Message send failure. 

Siobhan Hewson

I’ve saved all the text messages my sister and I sent to each other this year.

I thought it would be comforting to be able to look at them when I’m sad and know that we connected when everything else got stripped away. I saved them but now it’s a bit of a double-edged sword because somehow my last message to her went astray. It didn’t send and now when I look at my phone it has her name and next to that is the line “message send failure”. And I’m not sure whether to laugh or cry. I’m not sure whether to be distressed or comforted. You see I know she would agree that in some ways “message send failure” sums up our relationship perfectly.We spent a lot years trying to communicate with each other but neither of us were very good at getting the message across. It was…

View original post 234 more words

Advertisements

chlorid

Sesquiotica

A scene utterly ridden with (as opposed to rid of) flowers, or having that general sense or quality literally or metaphorically, is called florid. What about when there aren’t many flowers but there are a whole lot of leaves and other green things?

Well, yes, there’s verdant, which is a fervent-sounding word, faintly suggesting vermin but generally with more verve and offering something covered and dancing with green, perhaps in Vernon, BC, or some place yet to be discovered. But verdant is a Latinate word, with that open-shirted v and all that. How about something Greek-derived? And to rhyme with florid?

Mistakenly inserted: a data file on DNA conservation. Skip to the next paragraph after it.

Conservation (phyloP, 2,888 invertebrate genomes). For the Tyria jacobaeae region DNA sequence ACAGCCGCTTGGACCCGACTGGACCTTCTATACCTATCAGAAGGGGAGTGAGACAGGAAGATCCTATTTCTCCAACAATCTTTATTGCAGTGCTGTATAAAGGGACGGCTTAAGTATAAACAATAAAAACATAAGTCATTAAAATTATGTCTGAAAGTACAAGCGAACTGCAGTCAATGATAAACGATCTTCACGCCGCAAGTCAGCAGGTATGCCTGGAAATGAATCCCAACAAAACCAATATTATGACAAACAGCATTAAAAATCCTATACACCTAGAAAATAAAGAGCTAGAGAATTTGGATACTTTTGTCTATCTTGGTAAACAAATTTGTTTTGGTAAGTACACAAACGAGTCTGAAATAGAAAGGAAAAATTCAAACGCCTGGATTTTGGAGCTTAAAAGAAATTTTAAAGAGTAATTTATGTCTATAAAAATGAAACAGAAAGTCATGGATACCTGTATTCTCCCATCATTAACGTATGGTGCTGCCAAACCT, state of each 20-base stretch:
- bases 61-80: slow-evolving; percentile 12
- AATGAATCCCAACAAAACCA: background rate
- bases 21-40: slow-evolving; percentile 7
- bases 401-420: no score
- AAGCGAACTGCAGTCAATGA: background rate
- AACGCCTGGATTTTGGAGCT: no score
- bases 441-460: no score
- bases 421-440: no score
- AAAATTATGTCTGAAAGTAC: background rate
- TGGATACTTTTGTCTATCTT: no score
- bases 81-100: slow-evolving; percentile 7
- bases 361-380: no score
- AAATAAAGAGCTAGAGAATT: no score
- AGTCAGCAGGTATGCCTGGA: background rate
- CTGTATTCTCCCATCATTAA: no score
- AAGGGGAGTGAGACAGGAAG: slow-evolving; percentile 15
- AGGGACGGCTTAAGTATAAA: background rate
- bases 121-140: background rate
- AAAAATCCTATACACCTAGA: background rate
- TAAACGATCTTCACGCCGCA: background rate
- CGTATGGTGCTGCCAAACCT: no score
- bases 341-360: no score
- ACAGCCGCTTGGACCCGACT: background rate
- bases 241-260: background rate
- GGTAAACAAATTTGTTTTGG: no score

What’s the Greek root for ‘green’? You see it in chlorophyll, which is formed from χλωρός khlóros ‘green’ and ϕύλλον fullon ‘leaf’ (note how Latin transliterated the Greek differently from how we tend to today). Yes, that chlor that also shows up…

View original post 362 more words

My Unsentimental Education

Longreads

Debra Monroe | My Unsentimental Education, The University of Georgia Press| Oct. 2015 | 14 minutes (3,487 words)

A misfit in Spooner, Wisconsin, with its farms, bars, and strip joints, Debra Monroe left to earn a degree, then another, and another, vaulting into academia but never completely leaving her past behind. Her memoir My Unsentimental Education was published today, and our thanks to the University of Georgia Press for allowing us to reprint the chapter below. Two previous excerpts from the book have been long-listed for The Best American Essays (2011 and 2015), and an early excerpt also appeared on Longreads in 2013.  

***

View original post 3,518 more words

A Foreigner at Home: When Your Accent Works Against You

SHESNOLADY

Growing up in the American south, I was always acutely aware of accents. I can remember clearly my mother scolding me for adding extra syllables to words, an unmistakable twang that betrayed me as an Alabama girl. “The word is ‘bat’!” she would say. “Not ‘bah-yat’!”

I went to an expensive prep school, well known in part because of the eloquent, well-spoken young men and women it produces. I knew from a young age that the way I spoke sounded more like the people on CNN than the people down my street. I wore this as a badge of honor.